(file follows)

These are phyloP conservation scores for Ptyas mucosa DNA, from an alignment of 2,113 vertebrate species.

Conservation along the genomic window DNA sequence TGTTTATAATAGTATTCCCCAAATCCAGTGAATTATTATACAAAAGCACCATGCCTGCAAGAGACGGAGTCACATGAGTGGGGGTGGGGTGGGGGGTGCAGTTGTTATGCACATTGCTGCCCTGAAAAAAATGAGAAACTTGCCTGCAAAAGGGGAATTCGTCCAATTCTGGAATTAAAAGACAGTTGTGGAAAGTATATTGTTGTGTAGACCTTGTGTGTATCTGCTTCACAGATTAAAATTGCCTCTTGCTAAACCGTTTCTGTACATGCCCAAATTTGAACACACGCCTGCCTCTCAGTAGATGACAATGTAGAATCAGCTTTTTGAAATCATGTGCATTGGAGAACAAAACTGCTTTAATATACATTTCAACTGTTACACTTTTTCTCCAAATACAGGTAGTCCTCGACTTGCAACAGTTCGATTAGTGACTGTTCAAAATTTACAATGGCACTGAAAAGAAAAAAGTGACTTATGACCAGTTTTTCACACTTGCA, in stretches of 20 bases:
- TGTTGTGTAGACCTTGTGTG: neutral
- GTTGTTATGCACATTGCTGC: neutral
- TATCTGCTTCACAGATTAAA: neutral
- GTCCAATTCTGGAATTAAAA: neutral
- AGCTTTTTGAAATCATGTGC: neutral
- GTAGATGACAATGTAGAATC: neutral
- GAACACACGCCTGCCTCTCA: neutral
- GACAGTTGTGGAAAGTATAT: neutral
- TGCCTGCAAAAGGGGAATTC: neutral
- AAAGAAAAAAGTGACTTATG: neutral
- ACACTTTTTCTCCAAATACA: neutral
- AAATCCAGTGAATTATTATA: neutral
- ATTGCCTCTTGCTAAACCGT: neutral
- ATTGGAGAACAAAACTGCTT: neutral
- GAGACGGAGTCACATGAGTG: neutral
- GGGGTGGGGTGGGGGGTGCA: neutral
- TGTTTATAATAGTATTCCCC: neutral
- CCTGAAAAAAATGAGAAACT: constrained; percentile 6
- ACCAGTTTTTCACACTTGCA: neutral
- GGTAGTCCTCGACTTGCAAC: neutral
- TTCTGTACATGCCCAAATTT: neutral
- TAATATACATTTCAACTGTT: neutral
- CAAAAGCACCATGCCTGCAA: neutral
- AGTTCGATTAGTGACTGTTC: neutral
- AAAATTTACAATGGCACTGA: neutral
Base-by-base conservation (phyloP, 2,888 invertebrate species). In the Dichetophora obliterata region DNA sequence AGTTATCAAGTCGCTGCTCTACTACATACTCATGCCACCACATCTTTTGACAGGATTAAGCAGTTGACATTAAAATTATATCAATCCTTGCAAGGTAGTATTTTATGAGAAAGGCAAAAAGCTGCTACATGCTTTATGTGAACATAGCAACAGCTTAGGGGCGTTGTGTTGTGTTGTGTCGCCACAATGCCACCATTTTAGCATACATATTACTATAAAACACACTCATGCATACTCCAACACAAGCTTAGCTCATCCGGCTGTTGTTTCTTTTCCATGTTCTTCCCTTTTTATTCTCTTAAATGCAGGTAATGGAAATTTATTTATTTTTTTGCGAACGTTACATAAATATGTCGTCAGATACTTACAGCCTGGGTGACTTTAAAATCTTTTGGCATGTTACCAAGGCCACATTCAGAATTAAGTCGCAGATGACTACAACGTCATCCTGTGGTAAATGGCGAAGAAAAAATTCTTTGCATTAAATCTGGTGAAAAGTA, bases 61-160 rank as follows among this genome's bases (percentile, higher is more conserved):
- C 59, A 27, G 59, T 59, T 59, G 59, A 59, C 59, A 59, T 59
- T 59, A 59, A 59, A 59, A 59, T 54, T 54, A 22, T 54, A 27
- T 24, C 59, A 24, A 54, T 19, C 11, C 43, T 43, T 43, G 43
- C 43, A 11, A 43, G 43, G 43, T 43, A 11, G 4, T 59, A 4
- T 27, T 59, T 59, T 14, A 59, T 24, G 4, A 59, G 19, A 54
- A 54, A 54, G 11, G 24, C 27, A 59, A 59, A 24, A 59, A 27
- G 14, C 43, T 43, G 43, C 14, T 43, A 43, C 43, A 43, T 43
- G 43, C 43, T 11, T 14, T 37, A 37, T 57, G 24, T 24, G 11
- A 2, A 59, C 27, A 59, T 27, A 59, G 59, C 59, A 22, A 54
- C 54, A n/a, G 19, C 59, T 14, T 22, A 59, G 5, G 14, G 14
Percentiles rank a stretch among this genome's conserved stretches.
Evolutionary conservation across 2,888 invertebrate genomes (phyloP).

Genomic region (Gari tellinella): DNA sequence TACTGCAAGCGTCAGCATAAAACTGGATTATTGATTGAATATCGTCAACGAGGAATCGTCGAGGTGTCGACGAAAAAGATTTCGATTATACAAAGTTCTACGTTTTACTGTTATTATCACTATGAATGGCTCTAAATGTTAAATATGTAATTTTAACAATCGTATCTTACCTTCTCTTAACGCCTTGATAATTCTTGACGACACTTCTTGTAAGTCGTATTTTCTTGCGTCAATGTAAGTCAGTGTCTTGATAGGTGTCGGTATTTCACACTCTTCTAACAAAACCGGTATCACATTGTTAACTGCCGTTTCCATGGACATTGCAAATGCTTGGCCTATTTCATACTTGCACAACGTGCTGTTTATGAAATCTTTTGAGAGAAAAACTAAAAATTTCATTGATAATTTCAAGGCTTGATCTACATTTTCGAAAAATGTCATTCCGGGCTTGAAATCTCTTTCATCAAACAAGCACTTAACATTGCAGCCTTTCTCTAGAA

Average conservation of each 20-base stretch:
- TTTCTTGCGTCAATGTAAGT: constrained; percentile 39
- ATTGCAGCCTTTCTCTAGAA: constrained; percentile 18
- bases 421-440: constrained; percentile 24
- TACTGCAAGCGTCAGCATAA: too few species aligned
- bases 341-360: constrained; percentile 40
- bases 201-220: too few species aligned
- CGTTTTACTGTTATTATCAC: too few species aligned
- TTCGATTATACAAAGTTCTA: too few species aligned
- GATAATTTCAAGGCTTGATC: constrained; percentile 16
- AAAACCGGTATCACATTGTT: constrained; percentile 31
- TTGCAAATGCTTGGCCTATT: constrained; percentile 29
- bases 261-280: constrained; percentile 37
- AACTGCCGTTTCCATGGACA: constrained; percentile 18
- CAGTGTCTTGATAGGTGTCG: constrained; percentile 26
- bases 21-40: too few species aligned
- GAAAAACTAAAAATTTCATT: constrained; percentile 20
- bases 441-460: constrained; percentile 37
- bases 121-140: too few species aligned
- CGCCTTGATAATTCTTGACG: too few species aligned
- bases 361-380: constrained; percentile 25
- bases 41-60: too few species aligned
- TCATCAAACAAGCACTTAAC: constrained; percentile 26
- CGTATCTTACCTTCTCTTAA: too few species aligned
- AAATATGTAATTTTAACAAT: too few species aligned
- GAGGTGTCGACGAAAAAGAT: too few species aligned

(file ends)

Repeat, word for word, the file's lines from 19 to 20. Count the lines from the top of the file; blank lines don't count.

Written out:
- TGTTTATAATAGTATTCCCC: neutral
- CCTGAAAAAAATGAGAAACT: constrained; percentile 6